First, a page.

A home that cares for many foster youth, often using caseworkers or other staff for supervision instead of foster parents. Often group homes are designed to serve children with a higher level of emotional, behavioral, developmental or medical needs than children who are placed in foster homes. In some jurisdictions, these may also be known as congregate care homes, residential placements or treatment facilities.
Residential living arrangements for handicapped adults - especially the mentally retarded, along with several non-handicapped supervisors.
NOUN: In the DHM, a group home refers to a small supervised residential facility, as for people with psychiatric or cognitive disabilities, in which residents typically participate in daily tasks and are often free to come and go on a voluntary basis.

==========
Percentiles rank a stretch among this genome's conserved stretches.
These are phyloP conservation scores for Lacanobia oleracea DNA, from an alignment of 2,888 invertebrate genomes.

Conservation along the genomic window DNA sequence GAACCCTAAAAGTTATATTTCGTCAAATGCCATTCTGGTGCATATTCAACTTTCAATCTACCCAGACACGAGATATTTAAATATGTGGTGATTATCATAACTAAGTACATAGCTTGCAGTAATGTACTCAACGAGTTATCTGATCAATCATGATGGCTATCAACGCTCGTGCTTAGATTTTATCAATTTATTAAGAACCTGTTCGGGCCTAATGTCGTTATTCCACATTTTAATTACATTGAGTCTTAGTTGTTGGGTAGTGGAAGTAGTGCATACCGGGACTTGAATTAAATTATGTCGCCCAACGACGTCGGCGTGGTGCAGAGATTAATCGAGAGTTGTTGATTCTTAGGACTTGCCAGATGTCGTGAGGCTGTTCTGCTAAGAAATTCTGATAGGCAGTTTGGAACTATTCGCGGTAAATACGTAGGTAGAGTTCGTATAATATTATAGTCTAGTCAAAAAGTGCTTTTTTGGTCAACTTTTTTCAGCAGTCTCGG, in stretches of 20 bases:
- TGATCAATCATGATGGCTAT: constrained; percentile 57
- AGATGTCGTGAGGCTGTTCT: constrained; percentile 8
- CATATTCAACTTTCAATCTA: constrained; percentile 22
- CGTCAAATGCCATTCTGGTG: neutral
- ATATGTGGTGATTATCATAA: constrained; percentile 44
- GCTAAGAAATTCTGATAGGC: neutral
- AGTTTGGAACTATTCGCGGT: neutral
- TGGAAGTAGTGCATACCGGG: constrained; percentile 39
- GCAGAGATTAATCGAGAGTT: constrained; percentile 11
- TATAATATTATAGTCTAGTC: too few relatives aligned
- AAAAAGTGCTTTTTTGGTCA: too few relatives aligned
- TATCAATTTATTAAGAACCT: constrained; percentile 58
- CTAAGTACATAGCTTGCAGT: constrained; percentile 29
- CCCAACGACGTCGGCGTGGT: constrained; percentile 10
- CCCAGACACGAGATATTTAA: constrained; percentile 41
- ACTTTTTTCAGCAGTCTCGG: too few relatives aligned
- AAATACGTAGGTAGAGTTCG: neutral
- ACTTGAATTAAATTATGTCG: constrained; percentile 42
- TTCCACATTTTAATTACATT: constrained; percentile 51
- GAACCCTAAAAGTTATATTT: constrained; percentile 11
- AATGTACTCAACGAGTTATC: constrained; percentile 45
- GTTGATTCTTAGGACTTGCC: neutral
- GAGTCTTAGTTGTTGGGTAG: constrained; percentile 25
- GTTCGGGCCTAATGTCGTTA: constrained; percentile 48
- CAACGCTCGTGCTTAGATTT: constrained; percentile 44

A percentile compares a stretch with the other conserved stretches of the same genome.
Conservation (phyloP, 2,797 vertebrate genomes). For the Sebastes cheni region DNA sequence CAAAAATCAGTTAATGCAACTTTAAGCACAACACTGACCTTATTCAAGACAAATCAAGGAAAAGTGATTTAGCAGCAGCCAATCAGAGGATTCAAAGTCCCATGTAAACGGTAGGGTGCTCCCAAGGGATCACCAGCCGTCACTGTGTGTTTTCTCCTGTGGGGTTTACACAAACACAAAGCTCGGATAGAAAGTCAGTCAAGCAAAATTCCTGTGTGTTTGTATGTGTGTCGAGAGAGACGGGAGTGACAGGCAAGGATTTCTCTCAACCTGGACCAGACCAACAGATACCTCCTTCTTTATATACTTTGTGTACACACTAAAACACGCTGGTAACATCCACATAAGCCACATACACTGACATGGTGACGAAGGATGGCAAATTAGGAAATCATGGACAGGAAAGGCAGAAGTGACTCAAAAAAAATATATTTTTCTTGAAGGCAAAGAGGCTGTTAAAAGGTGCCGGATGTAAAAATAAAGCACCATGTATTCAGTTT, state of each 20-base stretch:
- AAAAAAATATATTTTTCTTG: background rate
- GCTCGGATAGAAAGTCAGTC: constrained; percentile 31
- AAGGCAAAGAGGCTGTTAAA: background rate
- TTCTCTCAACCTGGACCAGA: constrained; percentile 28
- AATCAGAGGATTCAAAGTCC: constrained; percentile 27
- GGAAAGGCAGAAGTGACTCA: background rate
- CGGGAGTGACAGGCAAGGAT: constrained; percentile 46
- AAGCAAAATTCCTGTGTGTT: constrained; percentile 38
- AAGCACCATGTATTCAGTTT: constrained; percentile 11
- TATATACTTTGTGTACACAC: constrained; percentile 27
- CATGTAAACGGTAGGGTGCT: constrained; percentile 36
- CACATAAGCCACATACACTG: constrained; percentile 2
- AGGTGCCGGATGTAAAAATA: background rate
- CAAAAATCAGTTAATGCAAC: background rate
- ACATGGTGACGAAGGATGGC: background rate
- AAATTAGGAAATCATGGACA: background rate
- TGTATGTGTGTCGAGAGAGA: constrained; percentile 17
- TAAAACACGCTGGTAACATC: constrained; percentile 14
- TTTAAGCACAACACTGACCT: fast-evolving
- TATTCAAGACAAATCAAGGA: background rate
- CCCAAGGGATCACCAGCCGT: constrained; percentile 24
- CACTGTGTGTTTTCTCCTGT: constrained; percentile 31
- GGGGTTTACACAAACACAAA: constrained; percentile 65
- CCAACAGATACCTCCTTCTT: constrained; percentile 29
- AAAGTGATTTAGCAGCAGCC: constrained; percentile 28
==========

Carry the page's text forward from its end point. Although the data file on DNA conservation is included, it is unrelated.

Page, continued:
This is a placement for a child in the child welfare or juvenile justice system when they are unable to function in a more homelike setting. They are usually a home that has staff acting as caretakers with several children living in one house. Group homes are also regulated by CCL and are licensed by level. The higher the level, the more intense the problem and the more money attached to each child. A level 14 is considered a therapeutic placement and may be a locked facility. In theory a child is placed at the proper level to meet his/her need and as they get better they are stepped down in level and then into a resource home. The STEP (ITFCS) program is designed to be an intermediary level. The reality is children are often placed at the lowest and least restrictive level possible and when a placement disrupts they are moved to a higher level.